I am neither a risk taker nor am I very brave. Most of my career changes have been forced – either by layoff, or in the last case, by company bankruptcy. I was in Human Resources at the time, so I had to layoff most of the other employees. When my work was finished I had to start looking for a new job. Although it was a traumatic time in my life I found a better and more satisfying position that I would never have sought if I was not forced to job search.
So, as I said, you can see I am not very brave… On the other hand, maybe I don’t need to be. I’m not doing even remotely the same job I was doing when I was hired for my current position. I’ve been promoted several times and, with advances in technology and the internet revolution, my role in the office has changed significantly. If I hadn’t kept up with changes in our computer systems or been flexible and willing enough to look at new systems, new ventures and new ways of doing things, it would have been a very tough transition.
How do you keep up in today’s workplace which continues to change dramatically? First of all, keep up with what’s happening in the employment world. Be cognizant of the top industries and career fields for job seekers. Be aware of the options that are available for you given your skills and experience. Harvey Mackay, noted author and business writer, gives what I consider the most important advice – “Never stop learning! Don’t limit yourself to only work-related classes, either. Learn everything about every subject that you can.” Remember that old maxim – knowledge is power. Knowledge can only help you achieve success in your current job and position you for successful change. In their book, The Mid-Career Tune-Up, Bill and Rosemary Salmon, provide tools to improve job performance and action steps to manage your career:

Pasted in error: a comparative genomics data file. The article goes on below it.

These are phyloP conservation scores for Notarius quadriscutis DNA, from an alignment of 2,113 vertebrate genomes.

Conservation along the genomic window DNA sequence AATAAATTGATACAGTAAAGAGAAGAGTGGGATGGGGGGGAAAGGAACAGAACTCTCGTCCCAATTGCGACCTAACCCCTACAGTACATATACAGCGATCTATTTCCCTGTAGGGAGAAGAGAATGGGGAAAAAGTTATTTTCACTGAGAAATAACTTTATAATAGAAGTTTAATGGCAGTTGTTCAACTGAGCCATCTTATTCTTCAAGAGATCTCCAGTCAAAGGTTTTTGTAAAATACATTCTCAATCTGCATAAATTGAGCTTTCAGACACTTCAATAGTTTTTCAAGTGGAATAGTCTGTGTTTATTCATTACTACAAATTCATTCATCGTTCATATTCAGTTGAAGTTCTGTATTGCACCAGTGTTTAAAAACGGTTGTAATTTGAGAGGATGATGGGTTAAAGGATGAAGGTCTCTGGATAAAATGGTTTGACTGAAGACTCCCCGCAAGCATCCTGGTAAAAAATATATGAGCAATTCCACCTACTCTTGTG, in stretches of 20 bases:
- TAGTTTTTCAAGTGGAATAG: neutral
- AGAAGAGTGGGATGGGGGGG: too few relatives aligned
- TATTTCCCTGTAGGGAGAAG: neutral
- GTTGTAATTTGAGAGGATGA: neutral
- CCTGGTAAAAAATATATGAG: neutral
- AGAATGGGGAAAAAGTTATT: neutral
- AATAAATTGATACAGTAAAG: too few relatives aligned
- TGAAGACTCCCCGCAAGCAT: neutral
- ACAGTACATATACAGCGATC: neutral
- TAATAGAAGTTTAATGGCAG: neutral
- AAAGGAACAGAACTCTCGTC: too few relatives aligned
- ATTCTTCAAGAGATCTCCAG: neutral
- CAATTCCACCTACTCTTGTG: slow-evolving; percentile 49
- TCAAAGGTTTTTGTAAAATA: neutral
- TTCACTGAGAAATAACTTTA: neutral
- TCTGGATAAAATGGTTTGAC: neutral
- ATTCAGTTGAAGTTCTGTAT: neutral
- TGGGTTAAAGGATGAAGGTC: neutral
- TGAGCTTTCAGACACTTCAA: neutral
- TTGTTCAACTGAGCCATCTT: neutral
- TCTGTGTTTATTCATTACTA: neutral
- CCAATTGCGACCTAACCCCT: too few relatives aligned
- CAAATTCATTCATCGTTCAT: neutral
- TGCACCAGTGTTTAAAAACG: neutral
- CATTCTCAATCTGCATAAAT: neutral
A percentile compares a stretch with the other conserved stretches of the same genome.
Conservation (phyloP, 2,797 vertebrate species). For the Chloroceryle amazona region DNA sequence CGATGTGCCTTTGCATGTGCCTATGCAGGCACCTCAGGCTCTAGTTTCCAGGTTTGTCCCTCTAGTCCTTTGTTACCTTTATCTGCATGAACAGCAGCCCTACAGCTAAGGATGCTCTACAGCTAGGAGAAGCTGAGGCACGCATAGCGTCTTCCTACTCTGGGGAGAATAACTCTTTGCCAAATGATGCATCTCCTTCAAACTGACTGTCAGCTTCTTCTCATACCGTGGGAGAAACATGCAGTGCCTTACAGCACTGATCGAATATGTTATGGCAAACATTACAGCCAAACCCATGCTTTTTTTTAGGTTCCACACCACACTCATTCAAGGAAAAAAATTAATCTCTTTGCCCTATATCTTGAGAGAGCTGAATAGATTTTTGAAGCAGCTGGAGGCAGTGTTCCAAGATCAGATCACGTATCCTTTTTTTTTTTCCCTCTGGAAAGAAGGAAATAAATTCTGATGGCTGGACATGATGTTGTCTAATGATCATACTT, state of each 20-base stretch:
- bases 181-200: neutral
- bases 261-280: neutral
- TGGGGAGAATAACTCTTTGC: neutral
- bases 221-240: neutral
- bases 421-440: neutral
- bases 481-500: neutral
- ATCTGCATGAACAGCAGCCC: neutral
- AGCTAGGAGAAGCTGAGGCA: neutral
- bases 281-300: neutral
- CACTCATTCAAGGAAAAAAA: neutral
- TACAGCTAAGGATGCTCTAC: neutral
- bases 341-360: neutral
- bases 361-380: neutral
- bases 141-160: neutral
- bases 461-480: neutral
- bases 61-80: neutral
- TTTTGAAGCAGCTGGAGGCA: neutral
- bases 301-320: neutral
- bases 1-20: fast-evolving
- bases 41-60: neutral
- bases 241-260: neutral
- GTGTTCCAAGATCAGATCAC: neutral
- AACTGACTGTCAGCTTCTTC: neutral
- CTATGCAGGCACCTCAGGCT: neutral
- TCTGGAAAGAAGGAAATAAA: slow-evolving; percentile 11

- Stay up-to-date on technology, industry trends, customer needs and any other factors that are important to your personal and professional self-development
- Upgrade your knowledge and skills in ways that are consistent with your own future interests and career development.
Again, the focus is on knowledge. Even if you are stuck, for now, in a dead-end job with not much future, you can still learn. It’s hard to work and go to school (I’ve done that too), but, distance learning options are numerous. And education really is the key to a successful future. This is an excellent time to focus on options for successful changing jobs and careers. Opportunities abound in a booming economy with a very low unemployment rate.